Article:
Tech stocks led the
to its third-straight winning session, with some of the traditional high-value stocks leading the way upward.
Investors may have been buoyed by expectations that the
finger was itching to pull the trigger again on yet another rate cut.
"There is a sentiment out there that we're going to see some more action soon," said Scott Kaplan, a partner in
The optimism helped investors brush off bad news and warnings, including a note from
Banc of America Securities
analyst Kurtis King this morning that said "there is more negative news still to come" from the computer makers.
Maybe somebody should have listened.
finished up 44 cents, or 2%, to $22.90 before warning after the close that it wouldn't make revenue projections for the current quarter.
, which reduced estimates for the quarter in November, got more bad news out early, releasing earnings that fell far short of lowered expectations after the market closed. Gateway rose 14.9% before the call.
But not many investors were listening to the bad news.
Morgan Stanley Dean Witter
Credit Suisse First Boston
reduced their estimates this morning for giant networker
, after CEO John Chambers let it slip yesterday that things were less than rosy in the world of routers.
The reaction: Cisco closed up $2.84, or 7.9%, to $39.13.
Other networking biggies also benefited.
, whose estimates were lowered by UBS Warburg, still finished up $2.13, or 6.6%, to $34.06. And often-maligned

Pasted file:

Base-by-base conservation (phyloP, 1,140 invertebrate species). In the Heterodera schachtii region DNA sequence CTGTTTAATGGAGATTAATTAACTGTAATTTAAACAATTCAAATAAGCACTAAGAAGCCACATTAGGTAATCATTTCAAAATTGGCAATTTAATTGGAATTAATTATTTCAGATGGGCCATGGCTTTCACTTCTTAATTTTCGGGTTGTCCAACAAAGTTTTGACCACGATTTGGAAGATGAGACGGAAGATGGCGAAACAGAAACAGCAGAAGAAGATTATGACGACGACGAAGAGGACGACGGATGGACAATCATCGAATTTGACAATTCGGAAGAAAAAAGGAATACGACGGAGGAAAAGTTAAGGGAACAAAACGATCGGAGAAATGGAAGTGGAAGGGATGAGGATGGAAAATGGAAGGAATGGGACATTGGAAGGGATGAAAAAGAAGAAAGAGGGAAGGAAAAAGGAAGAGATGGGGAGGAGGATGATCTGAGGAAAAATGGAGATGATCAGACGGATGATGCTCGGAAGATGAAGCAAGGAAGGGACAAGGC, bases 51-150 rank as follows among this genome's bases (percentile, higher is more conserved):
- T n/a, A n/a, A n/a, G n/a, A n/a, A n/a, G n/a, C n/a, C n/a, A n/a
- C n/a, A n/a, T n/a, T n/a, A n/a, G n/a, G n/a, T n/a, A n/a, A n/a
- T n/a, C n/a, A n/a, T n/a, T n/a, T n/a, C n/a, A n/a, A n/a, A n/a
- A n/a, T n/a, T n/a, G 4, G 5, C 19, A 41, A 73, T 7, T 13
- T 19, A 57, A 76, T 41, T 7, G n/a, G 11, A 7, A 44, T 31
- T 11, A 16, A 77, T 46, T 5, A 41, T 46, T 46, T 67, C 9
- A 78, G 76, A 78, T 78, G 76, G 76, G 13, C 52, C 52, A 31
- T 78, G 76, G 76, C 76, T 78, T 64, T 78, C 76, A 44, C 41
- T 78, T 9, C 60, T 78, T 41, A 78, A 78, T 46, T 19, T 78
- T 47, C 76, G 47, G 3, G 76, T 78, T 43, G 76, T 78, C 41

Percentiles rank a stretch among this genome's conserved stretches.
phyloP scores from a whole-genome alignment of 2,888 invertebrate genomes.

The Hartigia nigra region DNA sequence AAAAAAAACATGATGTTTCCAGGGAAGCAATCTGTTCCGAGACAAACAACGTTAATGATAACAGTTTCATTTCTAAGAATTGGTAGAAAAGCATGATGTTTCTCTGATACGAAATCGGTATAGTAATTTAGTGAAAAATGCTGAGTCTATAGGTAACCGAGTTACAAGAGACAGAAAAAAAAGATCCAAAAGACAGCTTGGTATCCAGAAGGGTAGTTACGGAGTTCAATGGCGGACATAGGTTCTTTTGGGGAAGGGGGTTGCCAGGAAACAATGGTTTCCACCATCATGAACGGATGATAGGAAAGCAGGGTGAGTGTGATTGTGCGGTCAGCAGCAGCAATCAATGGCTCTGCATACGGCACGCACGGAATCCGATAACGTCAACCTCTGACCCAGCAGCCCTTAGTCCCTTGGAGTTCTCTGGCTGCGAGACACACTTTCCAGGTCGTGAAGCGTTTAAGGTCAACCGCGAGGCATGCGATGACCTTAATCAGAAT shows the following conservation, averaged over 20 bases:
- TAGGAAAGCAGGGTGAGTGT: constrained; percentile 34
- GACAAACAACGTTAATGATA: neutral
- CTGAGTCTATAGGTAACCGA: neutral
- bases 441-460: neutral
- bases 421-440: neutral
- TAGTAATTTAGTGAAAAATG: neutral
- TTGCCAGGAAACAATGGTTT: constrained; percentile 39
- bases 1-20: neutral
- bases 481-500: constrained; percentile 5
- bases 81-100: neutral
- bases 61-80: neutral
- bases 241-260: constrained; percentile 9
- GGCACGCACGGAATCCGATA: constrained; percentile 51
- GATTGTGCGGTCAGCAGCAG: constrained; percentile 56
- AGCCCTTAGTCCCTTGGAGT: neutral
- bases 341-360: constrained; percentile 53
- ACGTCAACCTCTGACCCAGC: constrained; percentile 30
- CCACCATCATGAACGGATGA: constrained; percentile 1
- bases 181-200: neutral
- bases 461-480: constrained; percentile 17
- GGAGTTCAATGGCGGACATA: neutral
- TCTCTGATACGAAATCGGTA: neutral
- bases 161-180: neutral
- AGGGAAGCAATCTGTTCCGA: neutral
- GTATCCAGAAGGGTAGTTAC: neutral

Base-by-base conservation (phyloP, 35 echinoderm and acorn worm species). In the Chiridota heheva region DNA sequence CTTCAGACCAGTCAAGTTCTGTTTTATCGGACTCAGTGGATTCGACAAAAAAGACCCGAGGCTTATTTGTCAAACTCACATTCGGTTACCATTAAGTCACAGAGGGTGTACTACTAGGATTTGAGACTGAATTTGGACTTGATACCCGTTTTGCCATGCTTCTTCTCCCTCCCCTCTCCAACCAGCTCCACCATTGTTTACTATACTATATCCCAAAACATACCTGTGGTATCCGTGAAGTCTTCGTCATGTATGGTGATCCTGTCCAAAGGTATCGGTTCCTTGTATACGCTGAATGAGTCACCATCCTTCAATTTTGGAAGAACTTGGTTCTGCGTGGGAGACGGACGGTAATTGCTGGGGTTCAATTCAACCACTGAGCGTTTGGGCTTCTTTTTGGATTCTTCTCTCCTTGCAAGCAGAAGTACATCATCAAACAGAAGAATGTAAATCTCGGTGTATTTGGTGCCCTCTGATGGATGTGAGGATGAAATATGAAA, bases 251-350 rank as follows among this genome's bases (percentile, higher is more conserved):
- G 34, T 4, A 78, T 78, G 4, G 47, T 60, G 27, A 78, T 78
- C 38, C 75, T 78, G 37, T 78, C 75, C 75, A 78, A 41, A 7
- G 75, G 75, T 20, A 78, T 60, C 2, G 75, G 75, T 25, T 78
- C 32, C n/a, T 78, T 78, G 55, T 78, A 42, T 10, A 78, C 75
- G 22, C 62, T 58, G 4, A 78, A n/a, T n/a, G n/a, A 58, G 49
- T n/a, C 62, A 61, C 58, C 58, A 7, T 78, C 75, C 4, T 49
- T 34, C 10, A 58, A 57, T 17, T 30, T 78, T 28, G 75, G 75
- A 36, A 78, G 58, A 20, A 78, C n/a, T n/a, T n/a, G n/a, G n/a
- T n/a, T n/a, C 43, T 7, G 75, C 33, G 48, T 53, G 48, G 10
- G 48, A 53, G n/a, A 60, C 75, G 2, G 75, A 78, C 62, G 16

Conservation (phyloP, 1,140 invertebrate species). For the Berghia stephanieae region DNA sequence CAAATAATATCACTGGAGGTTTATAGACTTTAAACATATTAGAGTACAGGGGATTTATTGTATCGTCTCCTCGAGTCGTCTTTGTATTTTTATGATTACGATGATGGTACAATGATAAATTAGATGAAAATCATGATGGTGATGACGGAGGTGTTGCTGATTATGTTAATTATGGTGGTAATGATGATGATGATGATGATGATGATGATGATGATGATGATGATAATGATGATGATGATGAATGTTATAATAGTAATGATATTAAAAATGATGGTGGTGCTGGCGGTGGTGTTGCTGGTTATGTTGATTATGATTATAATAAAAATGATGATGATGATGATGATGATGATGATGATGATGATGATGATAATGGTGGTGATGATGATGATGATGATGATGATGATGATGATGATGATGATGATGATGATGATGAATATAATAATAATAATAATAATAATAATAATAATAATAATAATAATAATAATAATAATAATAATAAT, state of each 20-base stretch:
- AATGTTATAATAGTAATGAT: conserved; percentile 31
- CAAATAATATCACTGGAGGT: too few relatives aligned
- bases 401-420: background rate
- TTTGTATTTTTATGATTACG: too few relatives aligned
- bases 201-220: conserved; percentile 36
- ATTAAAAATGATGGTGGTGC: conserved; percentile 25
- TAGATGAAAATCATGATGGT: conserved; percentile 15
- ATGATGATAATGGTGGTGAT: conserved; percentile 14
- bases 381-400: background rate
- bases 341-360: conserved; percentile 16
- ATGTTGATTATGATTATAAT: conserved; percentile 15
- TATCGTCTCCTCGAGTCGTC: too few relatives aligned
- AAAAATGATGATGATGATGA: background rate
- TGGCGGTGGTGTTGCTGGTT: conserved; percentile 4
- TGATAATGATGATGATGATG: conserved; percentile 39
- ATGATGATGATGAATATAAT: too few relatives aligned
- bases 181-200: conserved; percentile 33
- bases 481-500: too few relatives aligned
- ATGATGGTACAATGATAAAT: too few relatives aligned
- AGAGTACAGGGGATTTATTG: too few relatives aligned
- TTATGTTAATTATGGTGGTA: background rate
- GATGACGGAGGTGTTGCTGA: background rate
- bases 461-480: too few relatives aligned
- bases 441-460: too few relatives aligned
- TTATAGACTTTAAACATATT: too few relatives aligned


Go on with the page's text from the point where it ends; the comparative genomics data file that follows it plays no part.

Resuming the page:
also rose, finishing up 3.2%.
Traditional high-growth, high-value tech stocks among the opticals also rose, even when the news was a little mixed.
analyst Jim Liang wrote that while he expected optical component giant
to make its numbers for the December quarter, inventory stockpiles made future quarter earnings murkier, especially in light of Nortel's and Lucent's warnings.
He also predicted some coming good news for JDS -- the approval of its delayed merger with
have others, he speculated that the combined company would win federal approval by selling its pump laser chip factory in Zurich, Switzerland, to competitors. The bad news is that the combined company would have to give up overwhelming dominance in a very lucrative industry. WR Hambrecht has no underwriting relationship with JDS or SDL.
JDS finished up $2.69, or 5.8%, to $49.38. SDL also finished higher, $9.31, or 5.5%, to $179.63.
Cisco's call failed to dampen the prospect of some of the semiconductor companies that sell into its communications networking business.
Salomon Smith Barney
analyst Clark Westmont wrote today that
Applied Micro Circuits
all had at least 10% of their sales to Cisco. That makes them vulnerable to a slowdown that Cisco's announcement signaled.
Nonetheless, the chip stocks rose. AMC ended up 3.5%, Broadcom rose 5.3%, PMC was up 6.6% and Vitesse ended the day up 6.7%.